Women Who Opt Out : The Debate Over Working Mothers and Work-Family Balance
By: Jones, Bernie D.Material type: TextSeries: eBooks on Demand.Publisher: New York : NYU Press, 2012Edition: 1.Description: 1 online resource (212 p.).ISBN: 9780814745052.Subject(s): Feminism -- United States -- History | Sex discrimination in employment -- United States | Wages -- Working mothers -- United States | Women’s rights -- United States | Working mothers -- United StatesGenre/Form: Electronic books.Additional physical formats: Print version:: Women Who Opt Out : The Debate Over Working Mothers and Work-Family BalanceDDC classification: 331.4/40973 LOC classification: HQ759.48 .W65 2012Online resources: Click here to view this ebook.
|Item type||Current location||Call number||URL||Status||Date due||Barcode|
|Electronic Book||UT Tyler Online Online||HQ759.48 .W65 2012 (Browse shelf)||http://uttyler.eblib.com/patron/FullRecord.aspx?p=865620||Available||EBL865620|
Cover; Contents; Preface; PART I. "Opting Out": Women's History and Feminist Legal Theory; Introduction: Women, Work, and Motherhood in American History; PART II. Is "Opting Out" for Real?; 1 The Rhetoric and Reality of "Opting Out": Toward a Better Understanding of Professional Women's Decisions to Head Home; 2 The Real "Opt-Out Revolution" and a New Model of Flexible Careers; PART III. Can All Women "Opt In" before They "Opt Out"?; 3 "Opting In" to Full Labor Force Participation in Hourly Jobs; 4 The Challenges to and Consequences of "Opting Out" for Low-Wage, New Mothers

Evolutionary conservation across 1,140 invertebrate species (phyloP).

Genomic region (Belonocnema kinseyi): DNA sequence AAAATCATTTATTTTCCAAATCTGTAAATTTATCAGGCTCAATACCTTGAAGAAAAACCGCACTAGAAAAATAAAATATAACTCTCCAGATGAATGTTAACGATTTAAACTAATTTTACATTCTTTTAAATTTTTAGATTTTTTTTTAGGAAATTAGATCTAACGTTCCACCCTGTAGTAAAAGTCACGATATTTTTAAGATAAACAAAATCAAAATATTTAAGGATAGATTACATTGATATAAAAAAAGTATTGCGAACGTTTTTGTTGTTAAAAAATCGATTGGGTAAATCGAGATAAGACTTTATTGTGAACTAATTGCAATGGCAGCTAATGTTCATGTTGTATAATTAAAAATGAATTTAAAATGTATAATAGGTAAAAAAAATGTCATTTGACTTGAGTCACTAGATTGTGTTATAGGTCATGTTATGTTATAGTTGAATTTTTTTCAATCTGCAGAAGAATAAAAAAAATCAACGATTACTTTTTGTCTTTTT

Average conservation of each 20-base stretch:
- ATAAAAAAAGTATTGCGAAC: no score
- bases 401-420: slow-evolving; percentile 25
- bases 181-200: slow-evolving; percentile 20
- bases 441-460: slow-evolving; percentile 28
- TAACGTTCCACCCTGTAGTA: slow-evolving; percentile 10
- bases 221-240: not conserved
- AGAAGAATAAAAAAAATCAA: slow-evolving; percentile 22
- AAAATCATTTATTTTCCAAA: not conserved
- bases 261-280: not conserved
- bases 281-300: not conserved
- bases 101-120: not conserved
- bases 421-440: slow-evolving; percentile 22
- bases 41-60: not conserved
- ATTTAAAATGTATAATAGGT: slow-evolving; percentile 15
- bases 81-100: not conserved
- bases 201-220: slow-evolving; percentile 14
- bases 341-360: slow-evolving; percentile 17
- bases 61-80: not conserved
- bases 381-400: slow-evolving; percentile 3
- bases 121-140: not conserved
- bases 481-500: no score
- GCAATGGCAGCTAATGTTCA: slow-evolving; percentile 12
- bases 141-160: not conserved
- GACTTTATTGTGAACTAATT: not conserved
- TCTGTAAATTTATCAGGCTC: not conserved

5 The Future of Family Caregiving: The Value of Work-Family Strategies That Benefit Both Care Consumers and Paid Care Workers6 Care Work and Women's Employment: A Comparative Perspective; PART IV. Conclusion; 7 The Opt-Out Revolution Revisited; Bibliography; About the Contributors; Index; A; B; C; D; E; F; G; H; I; J; K; L; M; N; O; P; R; S; T; U; V; W; Y
In a much-publicized and much-maligned 2003 New York Times article, "The Opt-Out Revolution," the journalist Lisa Belkin made the controversial argument that highly educated women who enter the workplace tend to leave upon marrying and having children. Women Who Opt Out is a collection of original essays by the leading scholars in the field of work and family research, which takes a multi-disciplinary approach in questioning the basic thesis of "the opt-out revolution." The contributors illustrate that the desire to balance both work and family demands continues to be a point of unresolved concern for families and employers alike and women''s equity within the workforce still falls behind. Ultimately, they persuasively make the case that most women who leave the workplace are being pushed out by a work environment that is hostile to women, hostile to children, and hostile to the demands of family caregiving, and that small changes in outdated workplace policies regarding scheduling, flexibility, telecommuting and mandatory overtime can lead to important benefits for workers and employers alike.
Description based upon print version of record.